Somewhat surprisingly, the EU Referendum in the UK yesterday, 23rd June 2016, has resulted in a narrow but decisive vote to 'Leave'. Although this is the result I favoured, so am pleased, it has still somewhat surprised me. In due course, quite possibly after a change in leadership of the Conservative Party, as the Prime Minister David Cameron announced this morning that he plans to step down as Leader and therefore as Prime Minister in the expectation that a new Conservative Party leader will be in place for the Autumn Conservative Party conference, to be held this year between 2-5 October in Birmingham, the country's departure from the EU will formally be triggered under Article 50 of the Lisbon Treaty, which generally provides for a 2-year period for negotiations by a country wishing to leave, although this period may be extended by mutual agreement.
Full details of the results are available via the BBC EU Referendum microsite here - as mentioned above, the overall result was quite narrow (Leave - 51.9%; Remain - 48.1%) on a turnout of 72.2%.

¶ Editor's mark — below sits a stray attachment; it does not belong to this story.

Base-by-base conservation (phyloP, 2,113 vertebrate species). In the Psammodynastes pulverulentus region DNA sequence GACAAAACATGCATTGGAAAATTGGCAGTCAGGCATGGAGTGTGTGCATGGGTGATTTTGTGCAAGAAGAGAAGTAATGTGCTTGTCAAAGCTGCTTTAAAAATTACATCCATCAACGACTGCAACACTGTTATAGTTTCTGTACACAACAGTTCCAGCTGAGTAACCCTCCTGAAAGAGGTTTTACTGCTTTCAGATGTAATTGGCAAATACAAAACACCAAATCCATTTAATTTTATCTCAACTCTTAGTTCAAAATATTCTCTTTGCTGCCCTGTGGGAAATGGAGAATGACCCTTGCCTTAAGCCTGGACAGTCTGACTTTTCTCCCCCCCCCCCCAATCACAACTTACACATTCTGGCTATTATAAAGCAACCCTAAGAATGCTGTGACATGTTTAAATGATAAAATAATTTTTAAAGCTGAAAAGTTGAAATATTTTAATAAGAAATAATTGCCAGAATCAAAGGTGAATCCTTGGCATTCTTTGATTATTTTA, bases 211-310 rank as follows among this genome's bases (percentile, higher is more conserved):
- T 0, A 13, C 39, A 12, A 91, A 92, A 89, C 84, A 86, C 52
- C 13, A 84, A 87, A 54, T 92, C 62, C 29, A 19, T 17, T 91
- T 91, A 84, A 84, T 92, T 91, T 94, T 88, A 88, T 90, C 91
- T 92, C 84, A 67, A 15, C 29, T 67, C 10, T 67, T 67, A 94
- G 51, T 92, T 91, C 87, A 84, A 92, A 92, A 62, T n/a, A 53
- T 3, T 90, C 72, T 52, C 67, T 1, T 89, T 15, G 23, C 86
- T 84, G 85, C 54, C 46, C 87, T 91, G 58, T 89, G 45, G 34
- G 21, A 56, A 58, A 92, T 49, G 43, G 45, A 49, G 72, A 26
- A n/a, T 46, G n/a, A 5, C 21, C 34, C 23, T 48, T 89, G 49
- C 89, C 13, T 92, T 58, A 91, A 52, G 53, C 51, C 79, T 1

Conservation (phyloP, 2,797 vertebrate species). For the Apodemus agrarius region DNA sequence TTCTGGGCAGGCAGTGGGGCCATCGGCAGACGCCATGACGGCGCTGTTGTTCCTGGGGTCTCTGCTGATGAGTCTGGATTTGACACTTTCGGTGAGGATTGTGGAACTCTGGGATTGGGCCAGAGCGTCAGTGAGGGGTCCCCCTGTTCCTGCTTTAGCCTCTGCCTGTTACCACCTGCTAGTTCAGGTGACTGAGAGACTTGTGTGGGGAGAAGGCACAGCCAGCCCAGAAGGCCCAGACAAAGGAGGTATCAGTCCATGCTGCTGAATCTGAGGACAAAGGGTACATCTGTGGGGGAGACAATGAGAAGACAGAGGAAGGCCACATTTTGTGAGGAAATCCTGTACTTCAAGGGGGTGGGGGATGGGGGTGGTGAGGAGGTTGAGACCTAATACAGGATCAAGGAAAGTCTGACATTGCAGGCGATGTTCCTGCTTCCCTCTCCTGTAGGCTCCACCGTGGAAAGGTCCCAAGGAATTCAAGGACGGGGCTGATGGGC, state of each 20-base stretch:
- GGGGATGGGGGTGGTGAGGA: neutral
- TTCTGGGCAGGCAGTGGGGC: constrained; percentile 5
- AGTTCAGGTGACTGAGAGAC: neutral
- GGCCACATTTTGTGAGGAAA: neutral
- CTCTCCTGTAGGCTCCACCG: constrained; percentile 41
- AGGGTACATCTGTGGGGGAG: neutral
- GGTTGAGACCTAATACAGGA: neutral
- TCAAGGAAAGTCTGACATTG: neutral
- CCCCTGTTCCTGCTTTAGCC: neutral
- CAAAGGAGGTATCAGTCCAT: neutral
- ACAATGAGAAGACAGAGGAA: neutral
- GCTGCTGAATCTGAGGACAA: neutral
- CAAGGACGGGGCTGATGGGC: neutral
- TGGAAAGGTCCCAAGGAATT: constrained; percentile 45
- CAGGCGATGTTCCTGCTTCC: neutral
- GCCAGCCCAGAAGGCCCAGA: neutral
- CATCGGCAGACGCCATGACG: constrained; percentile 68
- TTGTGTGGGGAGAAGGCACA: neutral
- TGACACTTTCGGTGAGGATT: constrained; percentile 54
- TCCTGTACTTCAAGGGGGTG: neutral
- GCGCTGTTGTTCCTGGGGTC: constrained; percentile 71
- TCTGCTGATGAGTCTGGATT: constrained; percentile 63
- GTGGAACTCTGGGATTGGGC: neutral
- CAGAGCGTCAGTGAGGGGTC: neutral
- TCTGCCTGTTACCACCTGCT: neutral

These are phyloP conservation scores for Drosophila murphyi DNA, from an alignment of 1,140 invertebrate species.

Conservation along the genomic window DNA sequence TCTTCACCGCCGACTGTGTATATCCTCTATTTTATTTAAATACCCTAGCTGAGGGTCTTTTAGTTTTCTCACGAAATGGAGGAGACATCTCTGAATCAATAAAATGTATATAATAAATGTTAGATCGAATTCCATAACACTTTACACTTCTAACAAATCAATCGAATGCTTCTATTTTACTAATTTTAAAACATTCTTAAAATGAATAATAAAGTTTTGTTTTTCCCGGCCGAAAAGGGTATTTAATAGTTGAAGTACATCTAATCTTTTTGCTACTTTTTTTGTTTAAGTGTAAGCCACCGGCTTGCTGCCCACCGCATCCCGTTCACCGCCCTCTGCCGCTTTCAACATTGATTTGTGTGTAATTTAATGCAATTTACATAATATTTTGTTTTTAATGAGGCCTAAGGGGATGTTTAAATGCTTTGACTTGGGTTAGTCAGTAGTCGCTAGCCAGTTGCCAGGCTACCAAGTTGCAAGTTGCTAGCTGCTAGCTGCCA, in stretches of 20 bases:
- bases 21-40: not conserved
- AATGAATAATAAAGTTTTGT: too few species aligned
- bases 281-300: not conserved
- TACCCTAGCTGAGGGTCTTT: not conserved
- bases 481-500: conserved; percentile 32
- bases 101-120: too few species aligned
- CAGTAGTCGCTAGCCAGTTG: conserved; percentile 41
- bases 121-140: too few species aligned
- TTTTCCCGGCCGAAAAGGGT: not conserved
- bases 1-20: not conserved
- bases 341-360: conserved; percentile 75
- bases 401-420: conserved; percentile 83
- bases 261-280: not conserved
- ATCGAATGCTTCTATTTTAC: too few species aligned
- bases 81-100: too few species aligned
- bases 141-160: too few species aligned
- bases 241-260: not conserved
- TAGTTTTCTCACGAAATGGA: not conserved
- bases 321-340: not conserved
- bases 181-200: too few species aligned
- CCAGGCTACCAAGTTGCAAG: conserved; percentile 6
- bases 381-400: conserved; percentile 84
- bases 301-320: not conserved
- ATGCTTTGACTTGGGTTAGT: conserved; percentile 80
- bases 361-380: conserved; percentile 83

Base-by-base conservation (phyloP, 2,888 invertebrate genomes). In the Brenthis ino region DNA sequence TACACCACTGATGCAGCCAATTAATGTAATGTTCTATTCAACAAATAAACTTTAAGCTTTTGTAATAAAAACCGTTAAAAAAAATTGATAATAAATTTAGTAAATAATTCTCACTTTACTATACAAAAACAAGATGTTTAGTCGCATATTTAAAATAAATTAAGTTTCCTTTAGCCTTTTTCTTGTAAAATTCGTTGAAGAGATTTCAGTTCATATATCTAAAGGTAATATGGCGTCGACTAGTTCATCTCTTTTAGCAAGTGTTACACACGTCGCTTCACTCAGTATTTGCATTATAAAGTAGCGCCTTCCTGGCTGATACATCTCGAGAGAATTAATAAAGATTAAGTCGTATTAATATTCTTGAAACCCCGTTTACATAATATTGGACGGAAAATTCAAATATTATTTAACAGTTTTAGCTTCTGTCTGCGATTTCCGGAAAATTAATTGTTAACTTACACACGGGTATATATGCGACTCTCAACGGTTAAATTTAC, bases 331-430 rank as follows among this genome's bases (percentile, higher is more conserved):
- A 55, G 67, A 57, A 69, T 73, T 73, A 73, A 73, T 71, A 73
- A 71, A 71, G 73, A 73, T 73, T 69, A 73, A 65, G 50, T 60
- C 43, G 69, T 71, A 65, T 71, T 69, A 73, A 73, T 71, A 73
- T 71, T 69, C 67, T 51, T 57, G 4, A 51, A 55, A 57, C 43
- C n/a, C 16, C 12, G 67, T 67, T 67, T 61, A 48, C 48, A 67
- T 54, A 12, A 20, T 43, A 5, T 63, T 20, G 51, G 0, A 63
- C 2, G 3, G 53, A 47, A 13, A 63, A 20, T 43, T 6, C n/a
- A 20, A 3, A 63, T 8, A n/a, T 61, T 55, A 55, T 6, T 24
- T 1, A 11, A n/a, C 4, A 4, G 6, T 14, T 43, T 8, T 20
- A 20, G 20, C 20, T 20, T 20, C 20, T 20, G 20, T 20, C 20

Within the UK as a whole, the following regional results were declared:
England and Wales both voted to 'Leave':
- England (Leave - 53.4%; Remain - 46.6%; Turnout - 73%)
- Wales (Leave - 52.5%; Remain - 47.5%; Turnout - 71.7%)
Scotland and Northern Ireland both voted to 'Remain':
- Scotland (Leave - 38%; Remain - 62%; Turnout - 67.2%)
- Northern Ireland (Leave - 44.2%; Remain - 55.8%; Turnout - 62.9%)
The only other matter of particular interest is that within England, much of London voted to 'Remain', along with Scotland and Northern Ireland this was insufficient to outweigh the 'Leave' majorities in much of the rest of England and in Wales. In some parts of London, the results were fairly close, but in other boroughs 'Remain' had considerably more votes than 'Leave'
You can find more detailed infrmation about specific areas in the BBC microsite linked above.
It will take a little while to see how this development is going to play out in various ways over the next couple of years. I am cautiously optimistic, overall.